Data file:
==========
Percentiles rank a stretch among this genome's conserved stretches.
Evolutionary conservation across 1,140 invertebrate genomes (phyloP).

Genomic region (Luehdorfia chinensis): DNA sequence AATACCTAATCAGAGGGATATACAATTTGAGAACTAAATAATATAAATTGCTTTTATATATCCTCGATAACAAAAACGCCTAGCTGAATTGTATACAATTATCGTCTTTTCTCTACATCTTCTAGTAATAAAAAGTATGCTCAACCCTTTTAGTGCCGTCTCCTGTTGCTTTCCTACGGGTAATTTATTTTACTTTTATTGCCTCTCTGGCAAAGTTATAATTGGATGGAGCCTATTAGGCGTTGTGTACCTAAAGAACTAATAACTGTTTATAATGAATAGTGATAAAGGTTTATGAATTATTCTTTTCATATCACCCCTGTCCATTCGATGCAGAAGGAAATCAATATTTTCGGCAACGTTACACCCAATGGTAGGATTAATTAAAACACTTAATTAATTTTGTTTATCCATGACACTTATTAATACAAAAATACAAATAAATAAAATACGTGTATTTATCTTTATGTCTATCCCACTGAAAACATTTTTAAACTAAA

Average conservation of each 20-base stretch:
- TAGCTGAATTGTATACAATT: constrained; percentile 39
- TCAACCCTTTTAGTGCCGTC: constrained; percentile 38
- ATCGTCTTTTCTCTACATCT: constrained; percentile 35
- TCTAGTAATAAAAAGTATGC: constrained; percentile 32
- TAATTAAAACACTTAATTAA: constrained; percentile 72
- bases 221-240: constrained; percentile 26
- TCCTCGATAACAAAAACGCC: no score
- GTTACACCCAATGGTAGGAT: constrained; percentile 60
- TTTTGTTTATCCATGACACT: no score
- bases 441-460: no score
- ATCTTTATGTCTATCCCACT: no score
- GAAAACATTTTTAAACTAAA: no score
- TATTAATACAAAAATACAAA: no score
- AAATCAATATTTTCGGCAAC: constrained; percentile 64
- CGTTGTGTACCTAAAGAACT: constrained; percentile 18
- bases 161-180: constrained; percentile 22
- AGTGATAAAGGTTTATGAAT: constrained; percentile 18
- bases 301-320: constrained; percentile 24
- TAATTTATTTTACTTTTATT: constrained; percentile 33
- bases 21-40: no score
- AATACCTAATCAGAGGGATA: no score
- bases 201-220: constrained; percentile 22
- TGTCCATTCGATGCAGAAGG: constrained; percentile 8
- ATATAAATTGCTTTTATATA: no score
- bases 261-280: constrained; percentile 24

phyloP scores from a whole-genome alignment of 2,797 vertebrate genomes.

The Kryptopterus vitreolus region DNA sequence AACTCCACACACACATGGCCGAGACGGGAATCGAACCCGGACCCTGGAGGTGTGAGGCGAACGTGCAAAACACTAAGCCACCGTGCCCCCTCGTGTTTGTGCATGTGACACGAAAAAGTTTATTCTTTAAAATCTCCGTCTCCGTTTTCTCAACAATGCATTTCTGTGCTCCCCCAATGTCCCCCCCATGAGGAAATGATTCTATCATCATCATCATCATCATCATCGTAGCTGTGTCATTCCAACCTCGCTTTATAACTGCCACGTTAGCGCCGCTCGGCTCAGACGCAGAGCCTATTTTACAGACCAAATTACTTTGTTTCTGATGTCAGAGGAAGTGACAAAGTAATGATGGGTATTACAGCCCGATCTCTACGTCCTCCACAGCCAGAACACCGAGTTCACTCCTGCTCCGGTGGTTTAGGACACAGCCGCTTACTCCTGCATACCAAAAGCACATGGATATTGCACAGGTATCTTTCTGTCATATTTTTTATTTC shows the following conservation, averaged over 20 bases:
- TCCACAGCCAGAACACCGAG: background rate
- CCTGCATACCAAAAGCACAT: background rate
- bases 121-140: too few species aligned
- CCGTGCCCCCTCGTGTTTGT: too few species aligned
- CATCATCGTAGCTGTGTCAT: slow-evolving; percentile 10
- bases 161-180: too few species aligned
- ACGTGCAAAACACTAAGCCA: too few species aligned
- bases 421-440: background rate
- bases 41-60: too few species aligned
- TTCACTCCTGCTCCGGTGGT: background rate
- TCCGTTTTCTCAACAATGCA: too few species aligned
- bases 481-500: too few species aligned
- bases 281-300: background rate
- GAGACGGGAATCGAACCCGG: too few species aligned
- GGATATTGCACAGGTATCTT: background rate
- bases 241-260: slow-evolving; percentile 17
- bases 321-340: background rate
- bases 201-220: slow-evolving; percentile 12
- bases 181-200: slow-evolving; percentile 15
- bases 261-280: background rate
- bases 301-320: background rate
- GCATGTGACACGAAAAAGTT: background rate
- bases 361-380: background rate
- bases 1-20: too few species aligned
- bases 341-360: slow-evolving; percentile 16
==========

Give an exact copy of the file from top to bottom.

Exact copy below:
Percentiles rank a stretch among this genome's conserved stretches.
Evolutionary conservation across 1,140 invertebrate genomes (phyloP).

Genomic region (Luehdorfia chinensis): DNA sequence AATACCTAATCAGAGGGATATACAATTTGAGAACTAAATAATATAAATTGCTTTTATATATCCTCGATAACAAAAACGCCTAGCTGAATTGTATACAATTATCGTCTTTTCTCTACATCTTCTAGTAATAAAAAGTATGCTCAACCCTTTTAGTGCCGTCTCCTGTTGCTTTCCTACGGGTAATTTATTTTACTTTTATTGCCTCTCTGGCAAAGTTATAATTGGATGGAGCCTATTAGGCGTTGTGTACCTAAAGAACTAATAACTGTTTATAATGAATAGTGATAAAGGTTTATGAATTATTCTTTTCATATCACCCCTGTCCATTCGATGCAGAAGGAAATCAATATTTTCGGCAACGTTACACCCAATGGTAGGATTAATTAAAACACTTAATTAATTTTGTTTATCCATGACACTTATTAATACAAAAATACAAATAAATAAAATACGTGTATTTATCTTTATGTCTATCCCACTGAAAACATTTTTAAACTAAA

Average conservation of each 20-base stretch:
- TAGCTGAATTGTATACAATT: constrained; percentile 39
- TCAACCCTTTTAGTGCCGTC: constrained; percentile 38
- ATCGTCTTTTCTCTACATCT: constrained; percentile 35
- TCTAGTAATAAAAAGTATGC: constrained; percentile 32
- TAATTAAAACACTTAATTAA: constrained; percentile 72
- bases 221-240: constrained; percentile 26
- TCCTCGATAACAAAAACGCC: no score
- GTTACACCCAATGGTAGGAT: constrained; percentile 60
- TTTTGTTTATCCATGACACT: no score
- bases 441-460: no score
- ATCTTTATGTCTATCCCACT: no score
- GAAAACATTTTTAAACTAAA: no score
- TATTAATACAAAAATACAAA: no score
- AAATCAATATTTTCGGCAAC: constrained; percentile 64
- CGTTGTGTACCTAAAGAACT: constrained; percentile 18
- bases 161-180: constrained; percentile 22
- AGTGATAAAGGTTTATGAAT: constrained; percentile 18
- bases 301-320: constrained; percentile 24
- TAATTTATTTTACTTTTATT: constrained; percentile 33
- bases 21-40: no score
- AATACCTAATCAGAGGGATA: no score
- bases 201-220: constrained; percentile 22
- TGTCCATTCGATGCAGAAGG: constrained; percentile 8
- ATATAAATTGCTTTTATATA: no score
- bases 261-280: constrained; percentile 24

phyloP scores from a whole-genome alignment of 2,797 vertebrate genomes.

The Kryptopterus vitreolus region DNA sequence AACTCCACACACACATGGCCGAGACGGGAATCGAACCCGGACCCTGGAGGTGTGAGGCGAACGTGCAAAACACTAAGCCACCGTGCCCCCTCGTGTTTGTGCATGTGACACGAAAAAGTTTATTCTTTAAAATCTCCGTCTCCGTTTTCTCAACAATGCATTTCTGTGCTCCCCCAATGTCCCCCCCATGAGGAAATGATTCTATCATCATCATCATCATCATCATCGTAGCTGTGTCATTCCAACCTCGCTTTATAACTGCCACGTTAGCGCCGCTCGGCTCAGACGCAGAGCCTATTTTACAGACCAAATTACTTTGTTTCTGATGTCAGAGGAAGTGACAAAGTAATGATGGGTATTACAGCCCGATCTCTACGTCCTCCACAGCCAGAACACCGAGTTCACTCCTGCTCCGGTGGTTTAGGACACAGCCGCTTACTCCTGCATACCAAAAGCACATGGATATTGCACAGGTATCTTTCTGTCATATTTTTTATTTC shows the following conservation, averaged over 20 bases:
- TCCACAGCCAGAACACCGAG: background rate
- CCTGCATACCAAAAGCACAT: background rate
- bases 121-140: too few species aligned
- CCGTGCCCCCTCGTGTTTGT: too few species aligned
- CATCATCGTAGCTGTGTCAT: slow-evolving; percentile 10
- bases 161-180: too few species aligned
- ACGTGCAAAACACTAAGCCA: too few species aligned
- bases 421-440: background rate
- bases 41-60: too few species aligned
- TTCACTCCTGCTCCGGTGGT: background rate
- TCCGTTTTCTCAACAATGCA: too few species aligned
- bases 481-500: too few species aligned
- bases 281-300: background rate
- GAGACGGGAATCGAACCCGG: too few species aligned
- GGATATTGCACAGGTATCTT: background rate
- bases 241-260: slow-evolving; percentile 17
- bases 321-340: background rate
- bases 201-220: slow-evolving; percentile 12
- bases 181-200: slow-evolving; percentile 15
- bases 261-280: background rate
- bases 301-320: background rate
- GCATGTGACACGAAAAAGTT: background rate
- bases 361-380: background rate
- bases 1-20: too few species aligned
- bases 341-360: slow-evolving; percentile 16